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Storing Images

by on ‎07-11-2014 04:00 PM - edited on ‎08-23-2020 03:54 PM by (8,756 Views)

There are a number of different devices and means to store your digital photos and videos. In this article you will find out more about the different kinds of ways to store your images.


Memory cards


Memory cards are a small card that fits into your camera making a connection using a series of electrical contacts on the card and within the camera. They come in a few different shapes and sizes.



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Secure Digital High-Capacity (SDHC) is one of the most widely used types of memory cards in many cameras and camcorders today. SDHC is a small rectangular card, 1”in wide by 1.25”in long and 2.1 mm thick. These cards are pretty durable and will take normal wear and tear well. SDXC (eXtended-Capacity) is the same physical size as the SDHC but provides larger storage capacity, up to 2TB. Most SDHC and SDXC cards contain a small notch that slides up and down and acts as an added security feature. When the notch is in the “Lock” position, the card will be in a read-only mode.



Micro SDHC is simply a smaller version of the standard SDHC memory card and is used in some cameras, but more popularly phones and tablets. This card is .4 in wide by .6 in long and about 1 mm thick. Compact Flash (CF) is another memory card used, more commonly, in higher end consumer devices. It is also used in some professional grade cameras. CF is older and a bit larger than the previously mentioned memory cards while offering similar capacity and speeds. Another type of memory card is called an Eye-Fi card.  An Eye-Fi card is the same size as an SDHC card, but it features a Wi-Fi technology that allows you to send your photos wirelessly between devices.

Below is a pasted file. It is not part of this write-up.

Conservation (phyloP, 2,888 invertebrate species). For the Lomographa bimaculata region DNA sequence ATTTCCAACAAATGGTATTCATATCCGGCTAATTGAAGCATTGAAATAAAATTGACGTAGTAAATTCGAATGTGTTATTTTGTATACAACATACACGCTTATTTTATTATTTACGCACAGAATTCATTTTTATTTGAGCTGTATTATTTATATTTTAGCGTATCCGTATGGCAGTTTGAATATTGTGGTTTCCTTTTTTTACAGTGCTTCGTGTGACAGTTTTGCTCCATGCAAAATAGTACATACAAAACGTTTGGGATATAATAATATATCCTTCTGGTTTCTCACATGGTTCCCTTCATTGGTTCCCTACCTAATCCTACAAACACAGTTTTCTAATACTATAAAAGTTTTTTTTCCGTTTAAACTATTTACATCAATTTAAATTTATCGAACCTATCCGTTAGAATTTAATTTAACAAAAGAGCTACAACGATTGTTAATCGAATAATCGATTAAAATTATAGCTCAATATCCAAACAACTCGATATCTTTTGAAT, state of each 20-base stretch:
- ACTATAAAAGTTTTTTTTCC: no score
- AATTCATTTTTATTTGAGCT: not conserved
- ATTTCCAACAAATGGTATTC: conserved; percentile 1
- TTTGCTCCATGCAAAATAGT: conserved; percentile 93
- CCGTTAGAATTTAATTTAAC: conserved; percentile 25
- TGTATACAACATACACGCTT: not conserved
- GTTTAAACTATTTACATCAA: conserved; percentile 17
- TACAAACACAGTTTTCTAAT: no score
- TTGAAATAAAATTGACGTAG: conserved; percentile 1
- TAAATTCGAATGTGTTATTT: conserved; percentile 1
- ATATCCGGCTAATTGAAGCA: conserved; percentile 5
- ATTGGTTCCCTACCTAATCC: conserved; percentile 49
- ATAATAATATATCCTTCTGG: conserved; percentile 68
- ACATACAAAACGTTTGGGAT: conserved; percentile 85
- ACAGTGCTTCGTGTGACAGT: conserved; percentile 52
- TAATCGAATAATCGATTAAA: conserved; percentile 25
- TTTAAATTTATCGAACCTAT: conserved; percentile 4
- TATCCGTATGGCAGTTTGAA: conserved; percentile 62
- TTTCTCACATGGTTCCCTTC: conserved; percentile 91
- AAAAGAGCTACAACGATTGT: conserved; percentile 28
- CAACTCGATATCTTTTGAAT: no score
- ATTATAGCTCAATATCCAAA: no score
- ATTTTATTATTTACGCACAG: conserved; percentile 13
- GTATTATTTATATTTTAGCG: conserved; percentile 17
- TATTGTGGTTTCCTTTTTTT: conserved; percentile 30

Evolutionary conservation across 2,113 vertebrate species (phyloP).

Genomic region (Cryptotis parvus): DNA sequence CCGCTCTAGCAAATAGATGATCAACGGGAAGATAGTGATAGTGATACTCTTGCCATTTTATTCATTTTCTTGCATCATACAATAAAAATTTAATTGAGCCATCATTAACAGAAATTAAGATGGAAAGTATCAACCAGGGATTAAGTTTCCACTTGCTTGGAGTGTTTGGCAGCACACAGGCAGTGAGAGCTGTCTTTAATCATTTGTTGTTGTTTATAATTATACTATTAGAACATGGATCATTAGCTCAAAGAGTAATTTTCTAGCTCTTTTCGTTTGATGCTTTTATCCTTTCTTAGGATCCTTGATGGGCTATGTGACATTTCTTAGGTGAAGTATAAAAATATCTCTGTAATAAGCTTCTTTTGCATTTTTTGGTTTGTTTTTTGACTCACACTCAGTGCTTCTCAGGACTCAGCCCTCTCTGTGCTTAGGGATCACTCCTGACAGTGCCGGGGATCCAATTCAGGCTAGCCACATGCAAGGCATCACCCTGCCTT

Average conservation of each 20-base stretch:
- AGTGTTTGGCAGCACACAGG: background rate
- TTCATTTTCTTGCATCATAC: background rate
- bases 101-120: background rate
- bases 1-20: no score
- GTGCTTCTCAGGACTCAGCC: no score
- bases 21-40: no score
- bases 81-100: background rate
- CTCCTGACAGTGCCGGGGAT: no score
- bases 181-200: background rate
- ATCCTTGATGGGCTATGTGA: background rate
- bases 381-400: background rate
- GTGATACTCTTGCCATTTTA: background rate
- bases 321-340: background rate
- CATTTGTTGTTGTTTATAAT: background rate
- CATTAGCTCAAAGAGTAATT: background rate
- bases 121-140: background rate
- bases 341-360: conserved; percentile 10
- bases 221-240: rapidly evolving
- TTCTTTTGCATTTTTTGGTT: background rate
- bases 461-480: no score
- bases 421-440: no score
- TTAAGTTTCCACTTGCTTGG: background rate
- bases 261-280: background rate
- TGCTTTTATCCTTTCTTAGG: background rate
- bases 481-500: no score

Different speed classes and capacities are the main differentiators between these cards. The SDHC card classes are 2, 4, 6, 10, UHS-1, and UHS-3. The numbers of these classes refer to the speed at which it writes information from the device to the card. Class 2 has the slowest write speed, while UHS-3 has the fastest. For standard definition video and most still photographs, classes 2 through 6 should be fine. If you intend on capturing High Definition Video, you will need a card that is class 10 or higher. If you plan on recording 4K or Ultra High Definition video, you will need to get a UHS-3 card.


External Hard drives

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External Hard drives are a great way to store your photos when you’ve run out of room on your memory card. They are also an excellent choice when it comes to choosing where to back up you photos. External hard drives are usually about the size of your palm. They traditionally connect to your computer using the USB port and act as a stand-alone drive within the computer.  This provides you the ability to pick and choose what photos you would like to have backed-up.  External hard drives come in a variety of sizes from 150 GB on up to 4TB+.  In addition to this, external hard drives are usually portable, allowing you keep them on-the-go.  However, many external hard drives are larger for desktop use.


Flash Drives


Much like external hard drives, flash drives are a storage device that traditionally connects via the USB port on your computer.  However, flash drives are usually much smaller; often times about the size of your thumb.  Unlike external hard drives, flash drives are much more portable and durable in that they house no moving parts.  However, flash drives usually come in smaller storage capacities from 1 GB up to 1 TB.


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Cloud Storage


Cloud storage allows you to save your photos and videos to a ‘cloud’, which you can access from virtually anywhere.  In essence, the cloud is built up of servers physically located away from your location that can be accessed via the internet in order to store data on them. This is a great way to keep your files backed-up in a place where they won’t be lost.